good reason then a higher-level sanction should be imposed (see K3038 et seq).
Note
2: See the guidance in ADM Chapter K5 (Low level sanctions) for other
placements and employment schemes, e.g. Work Programme, sector-based work
academies, Skills Conditionality.
1 UC Regs, reg 114(2)

K3038 Failure to comply in the MWA scheme K3037

Failure to comply is not defined in legislation and therefore takes its everyday
meaning of fulfilling a specified requirement. Claimants will be expected to comply
with all requirements specified to them as part of a work preparation requirement
which makes it more likely in the opinion of the Secretary of State that the claimant
will obtain paid work, more paid work or better paid work (see Note). For MWA this
can include a failure to
1. attend and take part in the placement (see K3039) and/or
2. meet expected standards of behaviour (see K3040).
Note: For detailed guidance on the imposition of a work preparation requirement see
ADM Chapter J3 (Work-related requirements).

K3039 K3038 S5043

Failing to take part in the MWA may include, for example,
1. turning up for an interview
2. preparing an action plan
3. writing a CV
4. working as a team
5. displaying interpersonal skills
6. taking part in skills training
7. improving personal presentation
8. attending a skills assessment
9. taking part in a community based work placement.
"Non complying" is basically not fulfilling any specified requirement that a claimant is
instructed to do as part of a work preparation requirement.
Note:
It would be for the DM to consider the claimant's reasons for any particular
behaviour, act or omission when considering whether to sanction if a claimant fails to
comply with a work preparation requirement. The claimant would have to show good
reason for the failure (for detailed guidance on good reason see ADM Chapter K2
(Good reason)).

Example

Vanessa is notified of a MWA placement as a shop assistant in a charity shop. She
will be required to perform any reasonable duties of a shop assistant by way of
complying in the scheme as part of a work preparation requirement as notified to her
by the provider. These include serving customers, stocking shelves, keeping the
shop tidy and answering queries. She will also be expected to turn up on time, be
presentable and polite to customers and other staff. If she fails to do any of these
tasks or anything appropriate to her position as a shop assistant without good
reason a sanction can be considered (also see the guidance on inappropriate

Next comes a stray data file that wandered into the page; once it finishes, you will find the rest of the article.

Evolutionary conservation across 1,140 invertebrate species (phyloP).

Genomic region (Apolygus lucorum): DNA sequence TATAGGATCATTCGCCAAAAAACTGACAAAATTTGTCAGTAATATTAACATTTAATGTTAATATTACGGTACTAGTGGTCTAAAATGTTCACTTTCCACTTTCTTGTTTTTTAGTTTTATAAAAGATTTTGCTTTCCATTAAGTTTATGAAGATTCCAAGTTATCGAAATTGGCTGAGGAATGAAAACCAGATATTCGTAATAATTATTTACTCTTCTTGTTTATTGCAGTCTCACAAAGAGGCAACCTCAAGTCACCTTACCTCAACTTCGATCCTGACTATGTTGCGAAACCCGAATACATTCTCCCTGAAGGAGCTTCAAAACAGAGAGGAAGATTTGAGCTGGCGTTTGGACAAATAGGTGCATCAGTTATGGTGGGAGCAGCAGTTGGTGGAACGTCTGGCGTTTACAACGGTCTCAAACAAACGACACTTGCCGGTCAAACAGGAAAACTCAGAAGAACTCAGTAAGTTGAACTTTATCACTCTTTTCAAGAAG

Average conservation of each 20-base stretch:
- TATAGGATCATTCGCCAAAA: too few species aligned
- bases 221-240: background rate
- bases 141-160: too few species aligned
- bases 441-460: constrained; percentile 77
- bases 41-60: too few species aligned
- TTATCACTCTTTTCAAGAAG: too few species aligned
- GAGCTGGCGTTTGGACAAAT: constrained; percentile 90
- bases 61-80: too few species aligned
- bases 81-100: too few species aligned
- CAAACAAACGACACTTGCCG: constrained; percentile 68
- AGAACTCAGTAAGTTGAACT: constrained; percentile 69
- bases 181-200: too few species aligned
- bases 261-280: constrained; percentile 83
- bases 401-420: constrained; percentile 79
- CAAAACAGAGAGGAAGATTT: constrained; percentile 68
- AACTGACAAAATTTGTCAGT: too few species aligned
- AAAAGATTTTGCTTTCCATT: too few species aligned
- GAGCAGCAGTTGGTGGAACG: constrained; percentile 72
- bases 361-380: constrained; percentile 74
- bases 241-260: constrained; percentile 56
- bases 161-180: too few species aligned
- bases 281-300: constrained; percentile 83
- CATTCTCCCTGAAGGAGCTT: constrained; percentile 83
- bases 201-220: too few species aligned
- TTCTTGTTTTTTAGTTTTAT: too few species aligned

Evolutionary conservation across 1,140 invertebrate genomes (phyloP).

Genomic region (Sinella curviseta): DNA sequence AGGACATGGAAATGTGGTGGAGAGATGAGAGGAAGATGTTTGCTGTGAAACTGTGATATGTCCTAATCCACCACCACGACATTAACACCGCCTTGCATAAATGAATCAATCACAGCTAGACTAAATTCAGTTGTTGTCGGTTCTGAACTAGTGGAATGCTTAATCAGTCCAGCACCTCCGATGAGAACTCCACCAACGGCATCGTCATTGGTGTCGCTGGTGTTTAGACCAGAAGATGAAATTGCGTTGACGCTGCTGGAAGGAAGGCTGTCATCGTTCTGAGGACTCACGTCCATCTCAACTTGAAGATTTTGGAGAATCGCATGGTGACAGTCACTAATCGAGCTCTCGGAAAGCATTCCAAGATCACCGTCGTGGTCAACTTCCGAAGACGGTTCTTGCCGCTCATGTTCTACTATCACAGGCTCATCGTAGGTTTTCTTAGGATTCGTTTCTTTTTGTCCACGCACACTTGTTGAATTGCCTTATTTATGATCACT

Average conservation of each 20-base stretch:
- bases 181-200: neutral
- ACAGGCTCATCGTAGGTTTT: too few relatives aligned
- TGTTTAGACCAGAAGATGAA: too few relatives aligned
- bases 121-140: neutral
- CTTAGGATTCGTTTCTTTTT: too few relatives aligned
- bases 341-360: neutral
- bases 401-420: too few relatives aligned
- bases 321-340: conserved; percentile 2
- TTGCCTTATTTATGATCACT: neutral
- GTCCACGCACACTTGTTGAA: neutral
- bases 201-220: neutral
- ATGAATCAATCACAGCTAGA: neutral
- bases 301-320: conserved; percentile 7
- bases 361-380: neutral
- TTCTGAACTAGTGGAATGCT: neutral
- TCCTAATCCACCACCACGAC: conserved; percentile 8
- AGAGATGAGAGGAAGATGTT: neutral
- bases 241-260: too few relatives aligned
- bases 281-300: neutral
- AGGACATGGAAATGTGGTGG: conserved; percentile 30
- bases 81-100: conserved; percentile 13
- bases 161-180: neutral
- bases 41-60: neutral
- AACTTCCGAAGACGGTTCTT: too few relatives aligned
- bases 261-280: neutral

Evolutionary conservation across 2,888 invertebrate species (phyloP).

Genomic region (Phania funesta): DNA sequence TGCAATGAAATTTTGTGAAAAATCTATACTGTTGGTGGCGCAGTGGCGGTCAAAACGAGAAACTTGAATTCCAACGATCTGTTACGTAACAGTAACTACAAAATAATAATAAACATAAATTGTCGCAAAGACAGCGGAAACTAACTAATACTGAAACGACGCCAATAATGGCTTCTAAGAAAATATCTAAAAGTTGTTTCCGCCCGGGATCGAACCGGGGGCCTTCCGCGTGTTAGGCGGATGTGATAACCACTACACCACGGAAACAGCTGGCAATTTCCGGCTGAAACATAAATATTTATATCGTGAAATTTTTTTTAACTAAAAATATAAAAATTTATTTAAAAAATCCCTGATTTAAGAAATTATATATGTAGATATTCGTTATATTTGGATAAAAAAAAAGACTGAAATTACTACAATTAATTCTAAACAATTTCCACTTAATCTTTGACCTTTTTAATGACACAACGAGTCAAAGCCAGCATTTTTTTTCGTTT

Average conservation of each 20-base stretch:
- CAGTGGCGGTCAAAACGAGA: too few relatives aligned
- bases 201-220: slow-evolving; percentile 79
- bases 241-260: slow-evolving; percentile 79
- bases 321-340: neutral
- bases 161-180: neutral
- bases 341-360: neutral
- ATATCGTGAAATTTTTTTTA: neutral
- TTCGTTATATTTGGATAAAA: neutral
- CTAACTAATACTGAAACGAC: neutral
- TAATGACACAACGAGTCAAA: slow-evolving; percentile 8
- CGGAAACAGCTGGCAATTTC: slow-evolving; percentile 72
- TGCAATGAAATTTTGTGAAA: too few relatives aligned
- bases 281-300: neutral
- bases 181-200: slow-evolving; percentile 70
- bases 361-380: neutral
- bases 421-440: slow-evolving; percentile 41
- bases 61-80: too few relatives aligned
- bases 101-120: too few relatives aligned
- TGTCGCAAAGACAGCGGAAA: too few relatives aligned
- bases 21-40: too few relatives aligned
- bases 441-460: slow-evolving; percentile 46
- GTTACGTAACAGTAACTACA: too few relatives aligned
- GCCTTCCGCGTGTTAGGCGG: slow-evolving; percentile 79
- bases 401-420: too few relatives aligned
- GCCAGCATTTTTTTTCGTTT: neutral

behaviour at K3040).

K3040 Inappropriate behaviour K3038 K3039

Work preparation requirements are designed to help claimants
1. enhance and improve their employment prospects and
2. gain opportunities to develop skills and disciplines associated with a normal
working environment (e.g. attending on time, carrying out tasks, working as a
team and interpersonal skills)
in order to prepare them to return to or enter the labour market. Work preparation
requirements can also include `behaviours' acceptable in a place of work (see K3041).

K3041 K3040

Participation can include `behaviours' acceptable in a place of work. For example;
participants are expected to comply with the required codes of conduct, policies and
procedures expected by their work placement provider, which includes, for example,
being courteous to employees, staff and customers and treating the provider and
other employees politely, fairly and considerately.

K3042

Whilst participating in the MWA scheme if a claimant uses inappropriate behaviour
this may be perceived as `failing to participate' and a sanction may be appropriate.
Examples of conduct which could amount to a failure to participate, even if the
placement continues, may include
1. the use of bad or offensive language
2. constantly complaining about the scheme or the provider or what they are
asked to do
3. being unwilling, uncooperative or obstructive
4. a failure to dress appropriately or having an unkempt appearance
5. a general bad attitude
6. using threatening or intimidating behaviour.
This list is not exhaustive and it will be for the DM to consider all the facts and
evidence of the individual case as presented and decide on the balance of
probabilities whether the claimant's behaviour was so inappropriate that it was
considered they were no longer suitable to remain on the placement and whether
any dismissal from the scheme was on account of the claimant's own behaviour.

K3043 S5043

A claimant's acts and omissions will be judged by the DM under good reason with
reference to that claimant's personal and individual circumstances, considering what
is reasonable behaviour expected by a reasonable person in a working situation. For
detailed guidance on good reason see ADM Chapter K2.
Note: Inappropriate behaviour can be any unreasonable act or omission shown
towards the employer, other employees or customers and the DM should consider
each case on its individual merits taking all the facts and circumstances into
account.

Example

Hannah starts her MWA placement as required in a coffee shop but is sent home on
her first day because of her attitude and rude behaviour towards the other staff and
customers. She continually uses obscene language, is rude to the other staff and
customers in the coffee shop and constantly moans about having to be on the